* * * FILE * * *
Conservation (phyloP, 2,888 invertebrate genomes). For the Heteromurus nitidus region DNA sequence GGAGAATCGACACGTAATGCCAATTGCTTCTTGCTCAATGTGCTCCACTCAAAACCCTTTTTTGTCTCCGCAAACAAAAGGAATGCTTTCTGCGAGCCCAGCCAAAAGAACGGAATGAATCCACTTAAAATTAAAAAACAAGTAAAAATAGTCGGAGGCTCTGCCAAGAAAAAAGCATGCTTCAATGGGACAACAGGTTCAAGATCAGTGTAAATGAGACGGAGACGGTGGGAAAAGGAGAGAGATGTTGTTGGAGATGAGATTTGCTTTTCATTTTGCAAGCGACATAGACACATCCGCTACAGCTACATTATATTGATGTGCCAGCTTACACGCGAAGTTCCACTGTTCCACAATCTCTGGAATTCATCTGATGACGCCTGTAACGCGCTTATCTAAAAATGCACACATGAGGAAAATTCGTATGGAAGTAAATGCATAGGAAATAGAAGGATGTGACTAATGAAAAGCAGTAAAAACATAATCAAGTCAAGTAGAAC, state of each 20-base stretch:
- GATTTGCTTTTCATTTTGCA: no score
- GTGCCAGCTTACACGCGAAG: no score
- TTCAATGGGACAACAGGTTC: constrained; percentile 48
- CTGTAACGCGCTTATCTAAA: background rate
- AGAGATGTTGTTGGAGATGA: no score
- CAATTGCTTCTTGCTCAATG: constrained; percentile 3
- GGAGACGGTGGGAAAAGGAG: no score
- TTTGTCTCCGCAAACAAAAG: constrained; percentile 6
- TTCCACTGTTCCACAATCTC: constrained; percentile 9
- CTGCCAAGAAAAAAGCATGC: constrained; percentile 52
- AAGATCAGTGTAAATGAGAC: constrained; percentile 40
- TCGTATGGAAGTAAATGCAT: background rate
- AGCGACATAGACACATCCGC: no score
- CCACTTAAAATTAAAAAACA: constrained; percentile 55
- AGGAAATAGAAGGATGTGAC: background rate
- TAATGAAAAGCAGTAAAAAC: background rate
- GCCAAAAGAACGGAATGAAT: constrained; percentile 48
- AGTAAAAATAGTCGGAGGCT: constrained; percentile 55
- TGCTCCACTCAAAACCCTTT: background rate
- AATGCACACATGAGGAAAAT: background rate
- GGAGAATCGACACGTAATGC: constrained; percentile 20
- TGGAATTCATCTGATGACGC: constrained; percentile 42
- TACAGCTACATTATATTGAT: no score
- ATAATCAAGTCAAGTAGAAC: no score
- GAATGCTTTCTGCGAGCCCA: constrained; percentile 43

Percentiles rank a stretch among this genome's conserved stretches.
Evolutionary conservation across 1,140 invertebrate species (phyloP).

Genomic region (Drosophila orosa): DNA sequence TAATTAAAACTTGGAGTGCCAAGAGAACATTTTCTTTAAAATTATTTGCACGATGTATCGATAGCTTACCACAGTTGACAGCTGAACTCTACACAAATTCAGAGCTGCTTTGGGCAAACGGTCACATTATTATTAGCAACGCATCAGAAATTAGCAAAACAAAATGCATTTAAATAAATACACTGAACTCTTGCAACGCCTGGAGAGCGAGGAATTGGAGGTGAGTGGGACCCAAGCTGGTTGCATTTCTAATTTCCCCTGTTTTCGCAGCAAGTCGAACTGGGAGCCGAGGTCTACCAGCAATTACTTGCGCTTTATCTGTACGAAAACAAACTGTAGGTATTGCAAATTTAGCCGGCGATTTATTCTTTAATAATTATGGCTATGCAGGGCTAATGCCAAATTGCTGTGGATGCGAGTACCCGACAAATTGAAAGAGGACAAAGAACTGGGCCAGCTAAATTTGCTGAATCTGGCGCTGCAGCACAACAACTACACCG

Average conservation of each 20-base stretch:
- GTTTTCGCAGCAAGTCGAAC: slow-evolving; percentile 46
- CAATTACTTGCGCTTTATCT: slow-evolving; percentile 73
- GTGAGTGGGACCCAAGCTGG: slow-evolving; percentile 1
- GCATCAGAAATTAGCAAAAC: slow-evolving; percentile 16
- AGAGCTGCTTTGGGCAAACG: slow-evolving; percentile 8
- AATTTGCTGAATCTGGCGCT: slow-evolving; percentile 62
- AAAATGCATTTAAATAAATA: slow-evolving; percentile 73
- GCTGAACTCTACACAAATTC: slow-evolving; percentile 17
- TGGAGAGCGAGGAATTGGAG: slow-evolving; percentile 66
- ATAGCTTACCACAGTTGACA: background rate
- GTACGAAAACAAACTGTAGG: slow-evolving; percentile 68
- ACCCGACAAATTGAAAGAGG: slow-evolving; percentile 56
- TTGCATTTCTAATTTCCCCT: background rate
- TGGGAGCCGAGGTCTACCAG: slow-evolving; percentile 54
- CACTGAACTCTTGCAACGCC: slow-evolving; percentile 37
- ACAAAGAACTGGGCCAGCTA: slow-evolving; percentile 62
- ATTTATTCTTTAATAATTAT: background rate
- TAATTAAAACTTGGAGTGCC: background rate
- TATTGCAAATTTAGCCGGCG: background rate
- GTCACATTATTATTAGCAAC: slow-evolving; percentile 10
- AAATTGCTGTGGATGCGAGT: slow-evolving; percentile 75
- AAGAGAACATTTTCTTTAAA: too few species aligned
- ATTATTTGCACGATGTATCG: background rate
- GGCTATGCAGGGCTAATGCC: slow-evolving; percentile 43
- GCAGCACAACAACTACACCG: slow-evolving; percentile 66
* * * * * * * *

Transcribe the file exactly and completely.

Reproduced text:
Conservation (phyloP, 2,888 invertebrate genomes). For the Heteromurus nitidus region DNA sequence GGAGAATCGACACGTAATGCCAATTGCTTCTTGCTCAATGTGCTCCACTCAAAACCCTTTTTTGTCTCCGCAAACAAAAGGAATGCTTTCTGCGAGCCCAGCCAAAAGAACGGAATGAATCCACTTAAAATTAAAAAACAAGTAAAAATAGTCGGAGGCTCTGCCAAGAAAAAAGCATGCTTCAATGGGACAACAGGTTCAAGATCAGTGTAAATGAGACGGAGACGGTGGGAAAAGGAGAGAGATGTTGTTGGAGATGAGATTTGCTTTTCATTTTGCAAGCGACATAGACACATCCGCTACAGCTACATTATATTGATGTGCCAGCTTACACGCGAAGTTCCACTGTTCCACAATCTCTGGAATTCATCTGATGACGCCTGTAACGCGCTTATCTAAAAATGCACACATGAGGAAAATTCGTATGGAAGTAAATGCATAGGAAATAGAAGGATGTGACTAATGAAAAGCAGTAAAAACATAATCAAGTCAAGTAGAAC, state of each 20-base stretch:
- GATTTGCTTTTCATTTTGCA: no score
- GTGCCAGCTTACACGCGAAG: no score
- TTCAATGGGACAACAGGTTC: constrained; percentile 48
- CTGTAACGCGCTTATCTAAA: background rate
- AGAGATGTTGTTGGAGATGA: no score
- CAATTGCTTCTTGCTCAATG: constrained; percentile 3
- GGAGACGGTGGGAAAAGGAG: no score
- TTTGTCTCCGCAAACAAAAG: constrained; percentile 6
- TTCCACTGTTCCACAATCTC: constrained; percentile 9
- CTGCCAAGAAAAAAGCATGC: constrained; percentile 52
- AAGATCAGTGTAAATGAGAC: constrained; percentile 40
- TCGTATGGAAGTAAATGCAT: background rate
- AGCGACATAGACACATCCGC: no score
- CCACTTAAAATTAAAAAACA: constrained; percentile 55
- AGGAAATAGAAGGATGTGAC: background rate
- TAATGAAAAGCAGTAAAAAC: background rate
- GCCAAAAGAACGGAATGAAT: constrained; percentile 48
- AGTAAAAATAGTCGGAGGCT: constrained; percentile 55
- TGCTCCACTCAAAACCCTTT: background rate
- AATGCACACATGAGGAAAAT: background rate
- GGAGAATCGACACGTAATGC: constrained; percentile 20
- TGGAATTCATCTGATGACGC: constrained; percentile 42
- TACAGCTACATTATATTGAT: no score
- ATAATCAAGTCAAGTAGAAC: no score
- GAATGCTTTCTGCGAGCCCA: constrained; percentile 43

Percentiles rank a stretch among this genome's conserved stretches.
Evolutionary conservation across 1,140 invertebrate species (phyloP).

Genomic region (Drosophila orosa): DNA sequence TAATTAAAACTTGGAGTGCCAAGAGAACATTTTCTTTAAAATTATTTGCACGATGTATCGATAGCTTACCACAGTTGACAGCTGAACTCTACACAAATTCAGAGCTGCTTTGGGCAAACGGTCACATTATTATTAGCAACGCATCAGAAATTAGCAAAACAAAATGCATTTAAATAAATACACTGAACTCTTGCAACGCCTGGAGAGCGAGGAATTGGAGGTGAGTGGGACCCAAGCTGGTTGCATTTCTAATTTCCCCTGTTTTCGCAGCAAGTCGAACTGGGAGCCGAGGTCTACCAGCAATTACTTGCGCTTTATCTGTACGAAAACAAACTGTAGGTATTGCAAATTTAGCCGGCGATTTATTCTTTAATAATTATGGCTATGCAGGGCTAATGCCAAATTGCTGTGGATGCGAGTACCCGACAAATTGAAAGAGGACAAAGAACTGGGCCAGCTAAATTTGCTGAATCTGGCGCTGCAGCACAACAACTACACCG

Average conservation of each 20-base stretch:
- GTTTTCGCAGCAAGTCGAAC: slow-evolving; percentile 46
- CAATTACTTGCGCTTTATCT: slow-evolving; percentile 73
- GTGAGTGGGACCCAAGCTGG: slow-evolving; percentile 1
- GCATCAGAAATTAGCAAAAC: slow-evolving; percentile 16
- AGAGCTGCTTTGGGCAAACG: slow-evolving; percentile 8
- AATTTGCTGAATCTGGCGCT: slow-evolving; percentile 62
- AAAATGCATTTAAATAAATA: slow-evolving; percentile 73
- GCTGAACTCTACACAAATTC: slow-evolving; percentile 17
- TGGAGAGCGAGGAATTGGAG: slow-evolving; percentile 66
- ATAGCTTACCACAGTTGACA: background rate
- GTACGAAAACAAACTGTAGG: slow-evolving; percentile 68
- ACCCGACAAATTGAAAGAGG: slow-evolving; percentile 56
- TTGCATTTCTAATTTCCCCT: background rate
- TGGGAGCCGAGGTCTACCAG: slow-evolving; percentile 54
- CACTGAACTCTTGCAACGCC: slow-evolving; percentile 37
- ACAAAGAACTGGGCCAGCTA: slow-evolving; percentile 62
- ATTTATTCTTTAATAATTAT: background rate
- TAATTAAAACTTGGAGTGCC: background rate
- TATTGCAAATTTAGCCGGCG: background rate
- GTCACATTATTATTAGCAAC: slow-evolving; percentile 10
- AAATTGCTGTGGATGCGAGT: slow-evolving; percentile 75
- AAGAGAACATTTTCTTTAAA: too few species aligned
- ATTATTTGCACGATGTATCG: background rate
- GGCTATGCAGGGCTAATGCC: slow-evolving; percentile 43
- GCAGCACAACAACTACACCG: slow-evolving; percentile 66